1976- The Wonders of the World Museum opens in Downtown Port Costa, CA. Bailey builds a robot costume; ON/OFF the Wonder Robot, to lure tourists into the museum. Dr. Gladstone is nominated for a Nobel Prize in Physics for his discovery of Kaolism, and his work is featured in a special edition of the Unnatural Enquirer. Bailey makes a group of realistic Giant Bugs for the Museum,and claims that they came from Juanita's Restaurant downstairs. He makes Electro-Medical Devices, which receive a Citation from the Universal College of Electrotherapy, in Minneapolis.

1977- Bailey is elected to the Port Costa Town Council. He invites Lowell Darling from The Center of World Problems, to perform acupuncture on the Town's troubled sewage treatment system. Clayton builds a racing car, The Bone of Contention, for the San Francisco Museum of Modern Art Soap Box Derby. He is chased down the racetrack by a large dog. Bailey and ON/OFF the Robot, and his son, Kurt, begin a Rent-A-Robot service in the San Francisco Bay area.

1978- The Wonders of the World Museum closes in Downtown Port Costa after 2 1/2 years in business, and returns to Bailey's back yard.

S. Clay Wilson draws a portrait of Lena the Hyena's boyfriend to be tattooed on Bailey's right bicep. In exchange for his new tattoo, Bailey makes a Realistic Tattoo Machine and Tattoo Remover for Don Ed Hardy. The machine has a vibrating needle which draws on the skin with a ballpoint pen. This allows Hardy to pretend to make a mistake, or tattoo something outrageous on his victim and later, to remove it with soap and water. The tattoo remover is a revolving wire brush that removes unwanted tattoos. It has a hidden bladder that allows Hardy to splatter "blood" on his victim while pretending to remove their skin with the wire brush.

With collaborator, Jack Dollhausen, they demonstrate "The Compression Strength of Classical and Modern Ceramics" at NCECA.

ON/OFF the Wonder Robot stars in the film "Troubled Zone", produced by Dana Atchley and Willie Walker.

1979- Bailey receives a National Endowment for the Arts Craftsmen's Fellowship. He designs and begins producing the slip-cast Robot Teapot. He makes Giant Foetus, and an Incubator for Alien Foetus, and begins making life-size metal robot sculptures out of found objects. He demonstrates how to do Bare-Hands Raku at NCECA.

1980-Bailey teaches a two week course: "Clay from Molds" at the Kohler Company Factory where he designs a combination toilet-teapot. He continues experimenting with his Trick Cup designs, and continues to make metal Robot Sculptures.

1981- The Robot Sculptures are shown at the Triton Museum, and The Robot Builder's Manual is published. The robots are featured in an exhibition at the Pacific Science Center in Seattle, and they travel to exhibitions in Japan, Germany, and Brazil.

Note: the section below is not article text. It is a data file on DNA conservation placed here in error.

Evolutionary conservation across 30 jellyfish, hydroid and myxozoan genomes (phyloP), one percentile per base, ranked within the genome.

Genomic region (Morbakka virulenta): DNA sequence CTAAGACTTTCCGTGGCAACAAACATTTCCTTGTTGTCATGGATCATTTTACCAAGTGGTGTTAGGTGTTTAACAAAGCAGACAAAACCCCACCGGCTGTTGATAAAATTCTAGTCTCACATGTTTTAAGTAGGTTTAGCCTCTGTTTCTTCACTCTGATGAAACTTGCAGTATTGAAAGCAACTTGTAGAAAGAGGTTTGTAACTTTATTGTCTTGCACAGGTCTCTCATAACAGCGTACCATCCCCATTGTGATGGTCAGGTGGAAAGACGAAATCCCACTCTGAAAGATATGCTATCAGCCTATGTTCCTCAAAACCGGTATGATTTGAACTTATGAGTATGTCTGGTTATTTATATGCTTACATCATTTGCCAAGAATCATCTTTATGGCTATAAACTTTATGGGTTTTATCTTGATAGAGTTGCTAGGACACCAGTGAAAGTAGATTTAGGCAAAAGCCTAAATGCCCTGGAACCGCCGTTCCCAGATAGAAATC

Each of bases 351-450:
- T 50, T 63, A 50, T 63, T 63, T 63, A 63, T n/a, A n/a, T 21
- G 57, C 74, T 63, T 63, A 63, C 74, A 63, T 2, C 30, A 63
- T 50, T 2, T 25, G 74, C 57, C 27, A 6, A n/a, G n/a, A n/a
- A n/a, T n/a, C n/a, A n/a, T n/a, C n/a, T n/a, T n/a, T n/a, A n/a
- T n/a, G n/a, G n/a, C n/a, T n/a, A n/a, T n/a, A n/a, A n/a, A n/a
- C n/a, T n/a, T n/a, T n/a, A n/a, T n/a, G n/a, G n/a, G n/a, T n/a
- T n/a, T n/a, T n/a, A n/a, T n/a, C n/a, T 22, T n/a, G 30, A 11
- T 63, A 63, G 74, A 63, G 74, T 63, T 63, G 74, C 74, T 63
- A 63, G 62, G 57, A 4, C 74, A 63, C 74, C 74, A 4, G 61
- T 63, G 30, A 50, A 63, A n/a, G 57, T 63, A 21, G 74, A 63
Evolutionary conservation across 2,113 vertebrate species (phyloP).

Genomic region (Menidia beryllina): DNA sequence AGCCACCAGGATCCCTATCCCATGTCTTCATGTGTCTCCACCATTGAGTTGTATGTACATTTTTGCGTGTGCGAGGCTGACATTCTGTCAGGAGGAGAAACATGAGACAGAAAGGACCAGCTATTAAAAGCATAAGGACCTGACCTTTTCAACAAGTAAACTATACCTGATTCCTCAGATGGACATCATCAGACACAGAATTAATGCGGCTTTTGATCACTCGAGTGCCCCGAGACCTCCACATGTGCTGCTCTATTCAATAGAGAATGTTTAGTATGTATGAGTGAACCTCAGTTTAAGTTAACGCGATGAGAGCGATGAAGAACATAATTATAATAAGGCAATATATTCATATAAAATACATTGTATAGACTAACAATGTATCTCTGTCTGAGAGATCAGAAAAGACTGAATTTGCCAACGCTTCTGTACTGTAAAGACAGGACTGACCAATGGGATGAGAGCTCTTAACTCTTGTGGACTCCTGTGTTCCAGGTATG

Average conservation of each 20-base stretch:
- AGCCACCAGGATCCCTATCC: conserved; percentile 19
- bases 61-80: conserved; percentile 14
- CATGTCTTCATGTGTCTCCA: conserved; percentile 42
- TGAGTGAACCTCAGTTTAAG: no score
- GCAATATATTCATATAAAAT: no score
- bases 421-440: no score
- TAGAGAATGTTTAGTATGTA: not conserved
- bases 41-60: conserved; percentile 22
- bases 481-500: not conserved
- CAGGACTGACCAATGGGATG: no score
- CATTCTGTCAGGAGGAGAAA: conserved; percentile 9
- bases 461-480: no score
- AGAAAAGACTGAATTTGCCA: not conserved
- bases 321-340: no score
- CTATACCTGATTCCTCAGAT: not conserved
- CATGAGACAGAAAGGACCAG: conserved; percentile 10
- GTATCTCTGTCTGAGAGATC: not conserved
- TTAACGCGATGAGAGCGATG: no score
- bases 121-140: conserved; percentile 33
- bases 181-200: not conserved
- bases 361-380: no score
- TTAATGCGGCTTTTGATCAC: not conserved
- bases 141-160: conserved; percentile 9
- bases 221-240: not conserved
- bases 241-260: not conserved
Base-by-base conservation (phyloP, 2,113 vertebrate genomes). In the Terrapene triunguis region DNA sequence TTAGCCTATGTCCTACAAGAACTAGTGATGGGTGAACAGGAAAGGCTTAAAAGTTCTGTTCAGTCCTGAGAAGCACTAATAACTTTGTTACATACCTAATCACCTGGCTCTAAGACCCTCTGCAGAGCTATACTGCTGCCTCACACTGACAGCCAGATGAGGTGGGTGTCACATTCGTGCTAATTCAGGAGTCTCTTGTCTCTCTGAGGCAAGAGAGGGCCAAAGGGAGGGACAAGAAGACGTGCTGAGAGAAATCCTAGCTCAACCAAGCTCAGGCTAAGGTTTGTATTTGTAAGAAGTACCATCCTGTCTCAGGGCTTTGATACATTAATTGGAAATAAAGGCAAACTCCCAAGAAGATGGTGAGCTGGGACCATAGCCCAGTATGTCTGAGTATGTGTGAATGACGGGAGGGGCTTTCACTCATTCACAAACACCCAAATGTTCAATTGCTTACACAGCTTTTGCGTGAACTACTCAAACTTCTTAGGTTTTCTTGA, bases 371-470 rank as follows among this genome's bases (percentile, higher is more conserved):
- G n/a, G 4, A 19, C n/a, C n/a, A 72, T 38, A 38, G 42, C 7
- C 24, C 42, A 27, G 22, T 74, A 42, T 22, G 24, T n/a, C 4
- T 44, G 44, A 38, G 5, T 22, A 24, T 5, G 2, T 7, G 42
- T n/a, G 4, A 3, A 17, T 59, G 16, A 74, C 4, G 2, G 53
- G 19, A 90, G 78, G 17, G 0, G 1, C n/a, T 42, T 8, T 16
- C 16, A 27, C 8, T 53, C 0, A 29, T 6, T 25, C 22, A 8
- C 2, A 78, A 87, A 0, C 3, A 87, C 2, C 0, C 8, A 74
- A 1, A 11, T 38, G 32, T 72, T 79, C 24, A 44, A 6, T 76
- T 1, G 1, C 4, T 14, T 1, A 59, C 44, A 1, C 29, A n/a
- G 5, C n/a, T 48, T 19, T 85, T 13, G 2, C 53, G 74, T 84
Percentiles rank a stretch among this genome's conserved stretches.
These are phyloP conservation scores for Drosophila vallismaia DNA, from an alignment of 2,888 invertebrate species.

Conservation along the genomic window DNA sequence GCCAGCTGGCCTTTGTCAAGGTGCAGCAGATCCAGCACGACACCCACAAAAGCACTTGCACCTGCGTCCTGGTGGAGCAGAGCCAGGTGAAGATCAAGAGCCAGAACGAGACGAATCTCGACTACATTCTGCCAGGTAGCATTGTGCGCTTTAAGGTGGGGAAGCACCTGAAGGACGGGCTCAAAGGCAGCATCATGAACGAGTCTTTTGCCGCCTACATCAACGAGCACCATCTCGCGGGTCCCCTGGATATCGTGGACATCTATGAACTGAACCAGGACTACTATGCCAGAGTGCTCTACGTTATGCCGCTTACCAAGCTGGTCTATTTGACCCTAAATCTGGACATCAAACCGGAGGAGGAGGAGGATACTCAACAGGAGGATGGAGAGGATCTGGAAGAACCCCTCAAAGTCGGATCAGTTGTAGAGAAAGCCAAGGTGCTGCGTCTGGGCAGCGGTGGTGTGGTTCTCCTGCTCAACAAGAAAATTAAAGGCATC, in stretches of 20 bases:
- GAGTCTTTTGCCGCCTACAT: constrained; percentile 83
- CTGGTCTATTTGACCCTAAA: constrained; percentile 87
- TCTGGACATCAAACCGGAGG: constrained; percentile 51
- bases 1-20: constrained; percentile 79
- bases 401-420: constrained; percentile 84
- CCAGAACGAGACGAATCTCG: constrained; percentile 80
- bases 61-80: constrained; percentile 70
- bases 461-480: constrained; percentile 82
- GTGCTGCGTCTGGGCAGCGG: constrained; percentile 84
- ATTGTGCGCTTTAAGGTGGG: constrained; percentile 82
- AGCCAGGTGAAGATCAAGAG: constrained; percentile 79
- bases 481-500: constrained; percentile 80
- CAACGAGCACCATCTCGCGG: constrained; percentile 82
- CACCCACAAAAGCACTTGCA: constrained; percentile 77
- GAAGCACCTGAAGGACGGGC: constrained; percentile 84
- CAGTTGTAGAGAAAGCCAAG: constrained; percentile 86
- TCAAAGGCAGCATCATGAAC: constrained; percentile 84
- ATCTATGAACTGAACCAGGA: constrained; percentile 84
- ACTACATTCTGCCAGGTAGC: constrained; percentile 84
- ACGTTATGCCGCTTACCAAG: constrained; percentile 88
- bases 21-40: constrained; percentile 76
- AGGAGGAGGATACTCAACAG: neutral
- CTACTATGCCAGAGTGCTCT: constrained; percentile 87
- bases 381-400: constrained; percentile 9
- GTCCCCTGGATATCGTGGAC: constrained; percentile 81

1982- Bailey receives an Honorary Fellowship Award from N.C.E.C.A. for his contributions to education in the ceramic arts. The Wonders of the World are shown at the San Diego Natural History Museum. Dr. Gladstone finds a Sea Serpent at Daytona Beach, FL. ON/OFF the Robot demonstrates "The Role of the Robot in the Artist's Studio", at the International Sculpture Conference at Oakland, CA. With Misch Kohn's help, Bailey makes the Robug Etching for the Cal State-Hayward Print Portfolio.

1983- ON/OFF the Wonder Robot and Sweetheart, his girlfriend, are invited to attend a Rendezvous With Robots at the Lawrence Hall of Science at the University of California, Berkeley, where they meet Nobel Laureate, Glenn Seaborg. Sweetheart, also known as Marilyn Monrobot, the world's most beautiful robot, is ejected from the show because of her large breasts. This results in an international media circus about the robot's rights to have breasts.

1984- Bailey is appointed Chairman of the Art Department at California State, Hayward. He serves in this capacity for three years.

A Robot Calendar, "Metal Menagerie", is published by Landmark Calendars. Inc.

Bailey is awarded U.S. Patent #4440390 for a Novelty Cup for Forcibly Ejecting Liquid into the Drinker's Face (A squirt cup)

He builds a Coin Operated Electric Chair which causes a large controversy when shown at the Triton Museum.

1985- Bailey works with the artists from the Creative Growth Studio in Oakland, CA. on a figurative sculpture project. While making a portrait of himself as a devil, he develops the concept of Psychic Immunization, and builds the first Fight Satan device. He also begins working on a Donation Collecting Robot for the Exploratorium in San Francisco. ON/OFF And his Robot Friends star in Playboy TV feature: "Erotic Robots". Sylvester Stallone and Bridgette Nielsen discover the Robot Sculptures at the Henry Gallery in Seattle, and give them a role in their film, "Cobra". (Cannon Films)- 1985